A hole in the ground, up to 262 feet across, was recently confirmed in Siberia, and global warming may be to blame. The first images from inside its structure are striking, showing an eerie frozen lake at its bottom.

The Yamal Peninsula, where the crater formed, has a name that means "the end of the world."

Researchers have measured the depth of the crater at 230 feet. At the bottom of this is an icy lake. The darkened walls of the crater are also moist with water. The exact diameter of the oval-shaped feature is difficult to measure, given the uneven nature of the ground.

The date of the crater's formation is unknown, but investigators believe it may have been created between one and two years ago. Satellite data and images are currently being scoured for any sign of the formation.

Theories trying to explain the birth of the crater have included an explosion of methane gas, a meteorite, and even aliens crashing aboard a flying saucer.

Ice has been found inside the crater, and is thawing since being exposed to the sun. The first scientists visiting the feature believe this accounts for the water on the walls.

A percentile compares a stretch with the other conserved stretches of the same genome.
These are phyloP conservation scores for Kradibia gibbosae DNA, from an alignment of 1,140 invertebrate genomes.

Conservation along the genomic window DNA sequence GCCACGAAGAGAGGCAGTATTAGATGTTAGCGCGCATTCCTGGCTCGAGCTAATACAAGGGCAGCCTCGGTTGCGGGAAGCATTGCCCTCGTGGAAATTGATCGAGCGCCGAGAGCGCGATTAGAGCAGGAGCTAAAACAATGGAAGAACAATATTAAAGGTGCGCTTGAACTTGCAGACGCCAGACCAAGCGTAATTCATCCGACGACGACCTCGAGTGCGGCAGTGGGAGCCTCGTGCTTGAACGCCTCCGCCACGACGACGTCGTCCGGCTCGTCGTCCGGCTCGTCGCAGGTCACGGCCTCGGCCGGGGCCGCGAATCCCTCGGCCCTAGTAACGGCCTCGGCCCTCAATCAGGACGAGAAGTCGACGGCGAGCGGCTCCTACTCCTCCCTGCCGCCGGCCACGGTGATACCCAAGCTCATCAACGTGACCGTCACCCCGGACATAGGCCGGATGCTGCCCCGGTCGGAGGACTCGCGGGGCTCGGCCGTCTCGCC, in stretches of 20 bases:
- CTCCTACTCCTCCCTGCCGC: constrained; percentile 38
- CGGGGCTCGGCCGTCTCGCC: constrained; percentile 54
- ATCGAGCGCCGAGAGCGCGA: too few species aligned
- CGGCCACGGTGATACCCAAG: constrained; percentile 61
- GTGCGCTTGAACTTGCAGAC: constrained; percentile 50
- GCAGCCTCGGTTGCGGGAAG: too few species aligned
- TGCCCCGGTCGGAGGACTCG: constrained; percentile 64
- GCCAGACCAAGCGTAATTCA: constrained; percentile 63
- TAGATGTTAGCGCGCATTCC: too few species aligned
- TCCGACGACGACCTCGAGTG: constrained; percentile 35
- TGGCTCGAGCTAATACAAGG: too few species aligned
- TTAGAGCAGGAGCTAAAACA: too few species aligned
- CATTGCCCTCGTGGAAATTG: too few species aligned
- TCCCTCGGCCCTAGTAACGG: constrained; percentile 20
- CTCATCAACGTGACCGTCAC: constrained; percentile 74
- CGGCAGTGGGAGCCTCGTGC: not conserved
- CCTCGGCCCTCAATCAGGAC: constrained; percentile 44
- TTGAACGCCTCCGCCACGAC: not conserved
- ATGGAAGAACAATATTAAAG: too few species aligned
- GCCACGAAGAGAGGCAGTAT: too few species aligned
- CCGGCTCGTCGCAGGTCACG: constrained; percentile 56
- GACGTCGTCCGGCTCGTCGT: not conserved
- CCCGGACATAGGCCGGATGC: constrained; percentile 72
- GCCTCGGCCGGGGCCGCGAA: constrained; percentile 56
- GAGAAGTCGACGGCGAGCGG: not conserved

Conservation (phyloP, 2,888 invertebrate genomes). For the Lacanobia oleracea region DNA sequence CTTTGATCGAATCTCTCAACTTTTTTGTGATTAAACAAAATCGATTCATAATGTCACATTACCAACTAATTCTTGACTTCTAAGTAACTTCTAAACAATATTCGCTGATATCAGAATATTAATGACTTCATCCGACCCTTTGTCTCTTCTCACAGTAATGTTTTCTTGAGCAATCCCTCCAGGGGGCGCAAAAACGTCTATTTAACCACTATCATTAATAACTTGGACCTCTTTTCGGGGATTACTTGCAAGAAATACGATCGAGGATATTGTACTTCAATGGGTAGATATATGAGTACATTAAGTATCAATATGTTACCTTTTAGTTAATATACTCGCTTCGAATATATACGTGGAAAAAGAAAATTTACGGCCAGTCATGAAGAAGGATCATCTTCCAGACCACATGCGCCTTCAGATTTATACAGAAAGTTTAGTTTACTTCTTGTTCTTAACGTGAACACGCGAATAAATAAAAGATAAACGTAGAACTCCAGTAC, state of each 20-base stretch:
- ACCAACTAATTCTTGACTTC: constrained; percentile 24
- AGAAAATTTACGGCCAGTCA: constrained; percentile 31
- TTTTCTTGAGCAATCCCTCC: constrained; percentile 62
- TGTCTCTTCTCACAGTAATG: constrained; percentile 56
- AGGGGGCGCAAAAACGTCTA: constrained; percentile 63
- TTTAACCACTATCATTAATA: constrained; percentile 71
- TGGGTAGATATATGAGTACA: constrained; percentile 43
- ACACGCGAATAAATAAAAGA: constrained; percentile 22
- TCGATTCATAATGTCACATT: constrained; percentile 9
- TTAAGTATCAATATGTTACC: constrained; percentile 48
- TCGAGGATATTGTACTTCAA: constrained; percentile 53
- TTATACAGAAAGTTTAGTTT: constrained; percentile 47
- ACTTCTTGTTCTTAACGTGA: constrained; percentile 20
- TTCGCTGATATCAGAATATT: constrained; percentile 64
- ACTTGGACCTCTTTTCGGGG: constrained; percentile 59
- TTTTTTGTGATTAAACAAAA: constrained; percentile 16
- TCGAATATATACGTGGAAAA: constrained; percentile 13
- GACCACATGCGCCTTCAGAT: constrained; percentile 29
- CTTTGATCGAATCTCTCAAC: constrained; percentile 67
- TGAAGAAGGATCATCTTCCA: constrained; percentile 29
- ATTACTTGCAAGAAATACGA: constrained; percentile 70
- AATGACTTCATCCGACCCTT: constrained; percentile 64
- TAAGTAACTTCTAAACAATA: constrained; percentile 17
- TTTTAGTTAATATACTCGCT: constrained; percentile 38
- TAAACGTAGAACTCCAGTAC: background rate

"We have taken soil and ice samples which went straight to laboratories. We can be certain in saying that the crater appeared relatively recently, perhaps a year or two  ago; so it is a recent formation, we are not talking about dozen years ago," Andrey Plekhanov, Senior Researcher at the State Scientific Centre of Arctic Research, said.

The Siberian crater may have formed from the ejection of permafrost beneath the ground. Although such an event could have quickly created the feature, no heat would have been produced during the event.

The area contains a number of water bodies called the Yamal Lakes. A Russian theory, popular in the 1980's, suggested these features may have formed by the sudden creation of craters that filled with water. Researchers believe the crater will develop into a new lake.

"Such kind of processes were taking place about 8,000 years ago. Perhaps they are repeating nowadays. If this theory is confirmed, we can say that we have witnessed a unique natural process that formed the unusual landscape of Yamal Peninsula,"  Plekhanov told the local press.

The last two summers have been hotter than normal in the region. Plekhanov stated his belief that global warming may have contributed to the formation of the crater. A combination of water, salt and methane could have caused the eruption of dirt, possibly triggered by rising temperatures. Still, he cautioned that further research will be needed to prove any possible correlation.

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